A Very Important Date. If the couple is thrilled by your proposal, it’s time to set a date. Get out your calendar and coordinate with the couple. Don’t just set a date and expect them to be available. It’s a good idea to communicate clearly and openly with your couple throughout the planning of the engagement party.

Where Oh Where? Oh where will you have the party? Many engagement parties are held in homes. Others are held in restaurants. Some are held at creative locales -- the beach, on a boat, an art museum, a vineyard. It’s up to you, your budget and the number of people you will be having. You can visit the various sites you’re interested in and speak to an events planner for information about prices and menus for your party.

Dollars And Sense. Speaking of budgets, it’s a good idea to make one from the outset. Write down all of the elements of the party: the invitation, the food, the drink, the entertainment, the décor. Do some homework and make a realistic budget for the event. Keep in mind that some of the nicest engagement parties are low-key at-home affairs. Another way to save is to offer just cocktails and hors d’oeuvres, just desserts, or just wine and cheese, instead of a full-course meal.

Guest Who? Work with the couple on the guest list. All of the people invited to the engagement party should be invited to the wedding. Those invited to engagement parties usually assume they will be invited to the wedding and may be extremely offended if they’re not. Sometimes, though, the wedding will be a small family-only affair and the engagement party will be a big bash. In that case, let those invited to the engagement party know so there won’t be any surprises.

Please Join Us. Engagement party invitations are fun to select. There are no ground rules here. You can choose anything from formal cream-colored card stock to wacky sombrero shaped cards announcing your Mexican-themed engagement fiesta. The invitation sets the tone for the party and can convey any theme you’re planning. Invitations can be done at the stationery store, on your computer or written by hand. You might want to mention the attire you expect for the party on the invitation. Don’t forget to proofread the invitation before the final printing. I know someone who accidentally sent out invitations to an “engagment” party.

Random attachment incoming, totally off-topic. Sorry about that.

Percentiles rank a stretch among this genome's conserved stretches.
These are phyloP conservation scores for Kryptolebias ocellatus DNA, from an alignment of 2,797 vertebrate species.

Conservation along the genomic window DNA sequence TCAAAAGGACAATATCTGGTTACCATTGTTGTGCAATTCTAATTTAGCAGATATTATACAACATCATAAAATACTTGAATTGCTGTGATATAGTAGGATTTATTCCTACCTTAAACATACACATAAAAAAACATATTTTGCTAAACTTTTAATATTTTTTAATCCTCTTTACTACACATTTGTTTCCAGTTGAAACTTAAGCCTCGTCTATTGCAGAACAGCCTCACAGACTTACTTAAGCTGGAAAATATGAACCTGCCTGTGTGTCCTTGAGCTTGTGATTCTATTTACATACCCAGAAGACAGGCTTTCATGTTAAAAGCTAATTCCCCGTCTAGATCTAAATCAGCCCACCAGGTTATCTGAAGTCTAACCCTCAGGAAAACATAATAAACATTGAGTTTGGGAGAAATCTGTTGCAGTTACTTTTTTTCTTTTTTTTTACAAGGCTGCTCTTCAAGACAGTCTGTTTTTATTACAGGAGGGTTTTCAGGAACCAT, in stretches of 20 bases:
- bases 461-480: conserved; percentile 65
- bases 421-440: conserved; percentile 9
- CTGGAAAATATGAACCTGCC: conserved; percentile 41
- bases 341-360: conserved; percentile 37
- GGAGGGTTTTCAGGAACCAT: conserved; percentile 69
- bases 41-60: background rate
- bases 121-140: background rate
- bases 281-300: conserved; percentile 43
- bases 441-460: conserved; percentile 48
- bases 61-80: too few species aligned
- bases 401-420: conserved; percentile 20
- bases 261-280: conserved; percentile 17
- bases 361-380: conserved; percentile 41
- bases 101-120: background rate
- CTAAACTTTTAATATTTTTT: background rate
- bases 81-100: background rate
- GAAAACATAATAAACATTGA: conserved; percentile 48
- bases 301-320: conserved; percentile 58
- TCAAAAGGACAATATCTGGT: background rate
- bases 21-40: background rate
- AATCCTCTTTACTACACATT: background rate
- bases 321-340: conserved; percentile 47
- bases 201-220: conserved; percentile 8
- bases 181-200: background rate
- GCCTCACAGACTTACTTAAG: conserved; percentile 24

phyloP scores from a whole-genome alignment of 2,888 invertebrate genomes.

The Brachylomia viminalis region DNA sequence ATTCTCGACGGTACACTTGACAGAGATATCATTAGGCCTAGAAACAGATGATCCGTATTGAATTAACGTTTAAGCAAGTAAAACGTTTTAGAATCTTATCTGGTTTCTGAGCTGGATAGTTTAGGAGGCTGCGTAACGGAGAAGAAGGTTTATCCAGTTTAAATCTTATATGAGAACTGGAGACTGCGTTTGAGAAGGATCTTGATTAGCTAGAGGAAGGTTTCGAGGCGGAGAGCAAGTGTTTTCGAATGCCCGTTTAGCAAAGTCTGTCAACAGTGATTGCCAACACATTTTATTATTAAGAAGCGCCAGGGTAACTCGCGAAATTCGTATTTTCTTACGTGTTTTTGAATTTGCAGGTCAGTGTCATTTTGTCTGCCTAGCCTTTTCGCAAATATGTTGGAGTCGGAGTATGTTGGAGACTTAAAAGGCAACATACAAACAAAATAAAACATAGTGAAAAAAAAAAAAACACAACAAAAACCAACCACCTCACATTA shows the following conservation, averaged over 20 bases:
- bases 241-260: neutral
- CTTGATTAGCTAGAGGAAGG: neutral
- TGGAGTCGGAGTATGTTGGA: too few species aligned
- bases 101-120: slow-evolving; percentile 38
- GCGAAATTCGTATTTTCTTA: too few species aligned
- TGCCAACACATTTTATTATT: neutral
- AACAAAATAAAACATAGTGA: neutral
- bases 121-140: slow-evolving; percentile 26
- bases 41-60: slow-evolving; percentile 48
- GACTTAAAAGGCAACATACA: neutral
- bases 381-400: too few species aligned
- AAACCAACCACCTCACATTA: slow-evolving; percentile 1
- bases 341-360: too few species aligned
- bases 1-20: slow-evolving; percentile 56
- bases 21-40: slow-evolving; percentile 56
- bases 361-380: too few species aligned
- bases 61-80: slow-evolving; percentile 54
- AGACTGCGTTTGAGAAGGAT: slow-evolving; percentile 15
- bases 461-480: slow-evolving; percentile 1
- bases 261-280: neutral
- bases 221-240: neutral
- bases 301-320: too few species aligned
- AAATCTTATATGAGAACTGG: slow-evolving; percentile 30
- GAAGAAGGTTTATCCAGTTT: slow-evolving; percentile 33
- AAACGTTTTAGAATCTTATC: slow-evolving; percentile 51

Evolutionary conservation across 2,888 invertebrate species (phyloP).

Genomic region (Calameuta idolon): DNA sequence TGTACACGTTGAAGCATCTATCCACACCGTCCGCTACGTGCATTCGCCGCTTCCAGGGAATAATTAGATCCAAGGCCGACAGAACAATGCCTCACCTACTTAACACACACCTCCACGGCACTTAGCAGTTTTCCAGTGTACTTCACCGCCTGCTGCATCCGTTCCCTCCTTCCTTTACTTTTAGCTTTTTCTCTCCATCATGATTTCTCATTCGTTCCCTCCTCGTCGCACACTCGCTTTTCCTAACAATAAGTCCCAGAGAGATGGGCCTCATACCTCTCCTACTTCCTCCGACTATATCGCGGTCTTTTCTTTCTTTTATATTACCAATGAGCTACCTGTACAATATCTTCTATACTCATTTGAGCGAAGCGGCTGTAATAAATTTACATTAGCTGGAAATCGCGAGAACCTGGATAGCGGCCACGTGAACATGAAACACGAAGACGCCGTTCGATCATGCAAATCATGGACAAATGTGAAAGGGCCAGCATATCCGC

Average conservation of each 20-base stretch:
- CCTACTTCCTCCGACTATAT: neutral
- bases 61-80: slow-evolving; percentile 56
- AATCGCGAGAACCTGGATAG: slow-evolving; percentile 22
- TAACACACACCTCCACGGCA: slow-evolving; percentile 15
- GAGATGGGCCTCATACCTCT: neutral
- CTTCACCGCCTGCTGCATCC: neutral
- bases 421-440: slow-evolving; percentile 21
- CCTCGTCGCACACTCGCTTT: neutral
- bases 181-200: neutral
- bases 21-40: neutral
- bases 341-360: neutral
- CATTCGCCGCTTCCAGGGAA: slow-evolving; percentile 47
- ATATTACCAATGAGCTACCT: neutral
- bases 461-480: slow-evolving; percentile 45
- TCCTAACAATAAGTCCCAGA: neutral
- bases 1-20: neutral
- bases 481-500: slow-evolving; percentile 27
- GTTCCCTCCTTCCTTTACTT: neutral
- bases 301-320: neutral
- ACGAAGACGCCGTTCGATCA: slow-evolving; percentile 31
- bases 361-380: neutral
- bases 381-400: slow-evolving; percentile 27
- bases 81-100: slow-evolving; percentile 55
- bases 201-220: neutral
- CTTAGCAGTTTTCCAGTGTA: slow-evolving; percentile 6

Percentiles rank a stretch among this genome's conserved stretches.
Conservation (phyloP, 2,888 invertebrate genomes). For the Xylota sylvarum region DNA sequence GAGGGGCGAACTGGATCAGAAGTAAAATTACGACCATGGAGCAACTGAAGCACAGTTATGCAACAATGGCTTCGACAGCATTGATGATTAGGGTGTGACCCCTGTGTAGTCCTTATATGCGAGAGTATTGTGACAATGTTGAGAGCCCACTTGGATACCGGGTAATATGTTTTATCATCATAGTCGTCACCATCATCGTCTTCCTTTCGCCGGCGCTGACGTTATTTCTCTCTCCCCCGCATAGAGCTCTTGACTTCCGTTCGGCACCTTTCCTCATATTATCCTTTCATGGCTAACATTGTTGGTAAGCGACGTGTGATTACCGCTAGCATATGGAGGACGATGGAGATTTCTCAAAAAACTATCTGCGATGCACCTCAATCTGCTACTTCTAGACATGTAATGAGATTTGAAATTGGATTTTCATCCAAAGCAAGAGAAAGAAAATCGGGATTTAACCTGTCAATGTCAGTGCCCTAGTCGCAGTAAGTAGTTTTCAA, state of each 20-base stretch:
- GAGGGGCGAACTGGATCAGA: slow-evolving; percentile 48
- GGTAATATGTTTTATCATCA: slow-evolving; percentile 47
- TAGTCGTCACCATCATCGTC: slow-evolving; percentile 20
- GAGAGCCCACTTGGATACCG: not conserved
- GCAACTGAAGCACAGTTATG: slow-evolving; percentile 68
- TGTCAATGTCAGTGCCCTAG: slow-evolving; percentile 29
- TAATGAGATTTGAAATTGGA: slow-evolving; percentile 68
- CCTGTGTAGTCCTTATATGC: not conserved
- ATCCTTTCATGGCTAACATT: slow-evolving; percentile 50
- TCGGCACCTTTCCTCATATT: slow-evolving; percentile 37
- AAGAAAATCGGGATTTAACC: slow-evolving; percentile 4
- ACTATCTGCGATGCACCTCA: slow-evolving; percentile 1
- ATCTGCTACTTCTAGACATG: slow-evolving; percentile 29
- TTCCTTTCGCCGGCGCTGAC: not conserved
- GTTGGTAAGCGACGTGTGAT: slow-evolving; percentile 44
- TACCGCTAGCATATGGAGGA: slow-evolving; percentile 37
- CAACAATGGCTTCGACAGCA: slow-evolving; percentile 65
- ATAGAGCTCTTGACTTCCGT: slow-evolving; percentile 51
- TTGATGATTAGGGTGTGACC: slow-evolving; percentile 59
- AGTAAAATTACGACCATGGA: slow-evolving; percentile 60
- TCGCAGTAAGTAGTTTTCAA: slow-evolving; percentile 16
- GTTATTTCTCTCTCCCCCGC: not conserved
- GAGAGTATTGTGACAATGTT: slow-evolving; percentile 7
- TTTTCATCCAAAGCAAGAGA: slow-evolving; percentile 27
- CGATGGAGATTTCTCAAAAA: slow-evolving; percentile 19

Eat. If you’re having an at-home party, think of cooking yourself or having a potluck. Guests can bring their favorite hors d’oeuvres. If you’re not a whiz in the kitchen, call in a professional caterer. The caterer can help you devise a menu, and provide staff who serve and clean up. Many caterers charge per person, and prices vary, so find one that fits your budget. Or see if your favorite restaurant will cater the event. It’s tricky to plan for the right amount of food -- you don’t want to overspend and get too much, and of course, you don’t want too little. A caterer or restaurant can help guide you. You can serve the food on colorful paper goods from your local party goods store to save yourself the trouble of cleaning up.